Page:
Netherlands, Limburg Parish Register Transcripts (FamilySearch Historical Records)
|This article describes a collection of historical records available at FamilySearch.org.|
Access the records: Netherlands, Limburg Parish Register Transcripts, 1600-1822 .
- 1 Title in the Language of the Records
- 2 Collection Time Period
- 3 Record Description
- 4 How to Use the Records
- 5 Record History
- 6 Why This Record Was Created
- 7 Known Issues with This Collection
- 8 Related Web Sites
- 9 Related Wiki Articles
- 10 Contributions to This Article
- 11 Citing FamilySearch Historical Collections
- 12 Sources of Information for This Collection:
Title in the Language of the Records
This section of the article is incomplete. You can help FamilySearch Wiki by supplying a translation of the title in Dutch here.
Collection Time Period
The transcripts collection of parish registers from the Limburg Province covers the years 1600 to 1822.
Most of the transcripts are arranged in alphabetical order and have been transcribed from parish registers. The alphabetizing rules used for names such as 'van BEUGEN' will be listed under B for Beugen. The transcript records start with a title page describing the place, church name, type of record, and dates that follows, and then comes the lists of names in alphabetical order. Some names may not have been transcribed exactly as in the original, so you may want to check the originals. The information is typewritten in the form of a spreadsheet.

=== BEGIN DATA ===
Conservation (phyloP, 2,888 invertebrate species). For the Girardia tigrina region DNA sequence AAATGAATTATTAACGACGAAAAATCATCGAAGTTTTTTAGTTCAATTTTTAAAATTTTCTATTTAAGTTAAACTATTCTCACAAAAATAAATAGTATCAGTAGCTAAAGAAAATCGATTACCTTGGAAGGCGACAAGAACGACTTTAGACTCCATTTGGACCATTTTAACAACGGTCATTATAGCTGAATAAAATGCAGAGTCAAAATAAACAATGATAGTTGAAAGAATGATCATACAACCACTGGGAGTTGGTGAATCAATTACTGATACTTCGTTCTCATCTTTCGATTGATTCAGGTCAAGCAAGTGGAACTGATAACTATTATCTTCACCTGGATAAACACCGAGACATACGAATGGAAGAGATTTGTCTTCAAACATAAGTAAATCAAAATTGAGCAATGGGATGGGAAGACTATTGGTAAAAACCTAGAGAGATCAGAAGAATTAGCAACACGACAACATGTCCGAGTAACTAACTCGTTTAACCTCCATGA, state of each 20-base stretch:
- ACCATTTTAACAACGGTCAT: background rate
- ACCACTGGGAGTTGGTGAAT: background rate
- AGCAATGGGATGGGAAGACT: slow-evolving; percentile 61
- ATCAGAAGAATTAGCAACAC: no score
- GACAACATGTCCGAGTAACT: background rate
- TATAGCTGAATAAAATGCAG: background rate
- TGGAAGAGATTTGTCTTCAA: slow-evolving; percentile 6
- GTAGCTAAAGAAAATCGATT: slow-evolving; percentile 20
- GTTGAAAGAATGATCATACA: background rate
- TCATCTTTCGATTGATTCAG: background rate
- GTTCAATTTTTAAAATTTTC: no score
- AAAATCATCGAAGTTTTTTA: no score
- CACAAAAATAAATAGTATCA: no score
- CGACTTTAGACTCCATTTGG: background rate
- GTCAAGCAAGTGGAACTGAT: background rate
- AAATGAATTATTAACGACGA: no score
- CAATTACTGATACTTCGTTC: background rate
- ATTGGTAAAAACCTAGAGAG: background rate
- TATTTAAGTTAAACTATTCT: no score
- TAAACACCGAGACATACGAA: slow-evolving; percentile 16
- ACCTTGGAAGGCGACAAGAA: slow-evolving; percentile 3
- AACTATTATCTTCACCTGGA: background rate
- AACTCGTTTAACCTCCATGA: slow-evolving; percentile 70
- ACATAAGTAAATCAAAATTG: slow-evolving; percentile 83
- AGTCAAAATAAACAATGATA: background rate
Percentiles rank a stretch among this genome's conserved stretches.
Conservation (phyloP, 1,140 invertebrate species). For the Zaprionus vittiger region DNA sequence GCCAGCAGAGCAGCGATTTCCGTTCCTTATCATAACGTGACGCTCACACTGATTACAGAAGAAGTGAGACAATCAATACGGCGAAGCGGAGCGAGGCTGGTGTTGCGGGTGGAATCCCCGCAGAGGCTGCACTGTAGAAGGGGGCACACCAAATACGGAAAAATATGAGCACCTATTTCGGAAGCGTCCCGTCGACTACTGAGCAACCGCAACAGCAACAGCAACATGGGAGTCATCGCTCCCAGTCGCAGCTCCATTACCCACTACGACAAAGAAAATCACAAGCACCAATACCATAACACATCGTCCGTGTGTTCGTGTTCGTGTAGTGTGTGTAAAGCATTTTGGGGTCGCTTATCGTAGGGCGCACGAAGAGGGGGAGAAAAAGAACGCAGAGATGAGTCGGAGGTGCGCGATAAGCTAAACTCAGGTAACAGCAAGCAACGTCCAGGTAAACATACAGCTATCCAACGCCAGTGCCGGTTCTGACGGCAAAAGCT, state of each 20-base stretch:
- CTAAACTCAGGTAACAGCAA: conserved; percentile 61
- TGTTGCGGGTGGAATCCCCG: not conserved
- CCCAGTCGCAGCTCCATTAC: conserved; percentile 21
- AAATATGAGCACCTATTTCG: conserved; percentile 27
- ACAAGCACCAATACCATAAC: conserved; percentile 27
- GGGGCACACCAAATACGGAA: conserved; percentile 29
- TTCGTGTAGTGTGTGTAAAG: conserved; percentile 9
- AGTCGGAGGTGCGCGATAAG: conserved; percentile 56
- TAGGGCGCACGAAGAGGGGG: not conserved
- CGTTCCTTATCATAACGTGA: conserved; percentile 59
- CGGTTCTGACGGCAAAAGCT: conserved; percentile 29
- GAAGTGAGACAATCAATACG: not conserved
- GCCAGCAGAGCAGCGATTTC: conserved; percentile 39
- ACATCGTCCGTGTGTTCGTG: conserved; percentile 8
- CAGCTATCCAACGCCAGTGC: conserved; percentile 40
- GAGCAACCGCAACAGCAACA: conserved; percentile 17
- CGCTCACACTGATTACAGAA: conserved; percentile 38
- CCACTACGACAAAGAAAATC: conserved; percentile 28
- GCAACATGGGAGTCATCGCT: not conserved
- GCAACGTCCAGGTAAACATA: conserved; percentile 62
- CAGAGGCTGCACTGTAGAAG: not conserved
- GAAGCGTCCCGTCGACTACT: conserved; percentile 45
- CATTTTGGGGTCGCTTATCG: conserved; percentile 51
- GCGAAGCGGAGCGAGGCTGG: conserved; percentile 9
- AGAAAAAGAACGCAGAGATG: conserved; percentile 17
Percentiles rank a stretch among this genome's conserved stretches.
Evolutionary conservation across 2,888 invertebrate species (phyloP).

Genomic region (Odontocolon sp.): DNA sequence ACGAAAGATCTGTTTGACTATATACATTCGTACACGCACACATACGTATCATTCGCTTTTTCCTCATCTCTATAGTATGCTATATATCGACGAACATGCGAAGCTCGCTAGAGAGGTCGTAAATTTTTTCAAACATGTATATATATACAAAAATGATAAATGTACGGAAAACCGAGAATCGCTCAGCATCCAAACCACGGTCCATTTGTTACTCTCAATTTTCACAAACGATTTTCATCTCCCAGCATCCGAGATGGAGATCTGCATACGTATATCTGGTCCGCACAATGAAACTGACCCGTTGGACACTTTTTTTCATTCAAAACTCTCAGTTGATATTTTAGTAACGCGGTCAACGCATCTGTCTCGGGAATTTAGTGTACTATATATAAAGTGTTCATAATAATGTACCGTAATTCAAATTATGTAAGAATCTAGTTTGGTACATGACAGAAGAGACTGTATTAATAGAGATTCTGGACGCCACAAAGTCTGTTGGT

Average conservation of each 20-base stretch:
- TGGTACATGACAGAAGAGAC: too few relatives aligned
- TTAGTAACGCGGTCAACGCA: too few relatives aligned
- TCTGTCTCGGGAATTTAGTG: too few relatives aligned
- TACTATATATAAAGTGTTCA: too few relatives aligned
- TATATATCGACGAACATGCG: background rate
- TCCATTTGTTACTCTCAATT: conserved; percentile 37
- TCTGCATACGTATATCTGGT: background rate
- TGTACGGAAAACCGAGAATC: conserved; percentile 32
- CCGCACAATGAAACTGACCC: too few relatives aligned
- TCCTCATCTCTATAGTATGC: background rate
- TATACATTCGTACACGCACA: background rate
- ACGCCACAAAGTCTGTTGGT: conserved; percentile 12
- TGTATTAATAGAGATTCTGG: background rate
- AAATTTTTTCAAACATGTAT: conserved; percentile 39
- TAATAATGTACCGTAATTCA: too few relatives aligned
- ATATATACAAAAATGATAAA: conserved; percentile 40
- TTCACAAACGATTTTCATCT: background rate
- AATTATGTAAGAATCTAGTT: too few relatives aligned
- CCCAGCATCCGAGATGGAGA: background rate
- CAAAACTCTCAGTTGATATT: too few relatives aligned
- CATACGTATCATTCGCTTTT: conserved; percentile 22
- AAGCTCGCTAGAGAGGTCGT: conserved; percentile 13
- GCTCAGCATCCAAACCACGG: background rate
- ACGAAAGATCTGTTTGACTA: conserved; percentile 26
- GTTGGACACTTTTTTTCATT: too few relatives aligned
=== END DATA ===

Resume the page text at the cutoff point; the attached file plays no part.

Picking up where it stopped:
The key genealogical facts found in most parish records transcripts include:
- Surnames and given names of principal
- Names of parents
- Names of witnesses
- Date of the event
How to Use the Records
Church records are crucial for family history research prior to 1811 when civil registration was implemented. By using the family surnames and parents' names, you can compile family groups. Witnesses may be extended family members. In order to use these church parish transcripts you must know at least your ancestor’s surname and the place where he/she lived.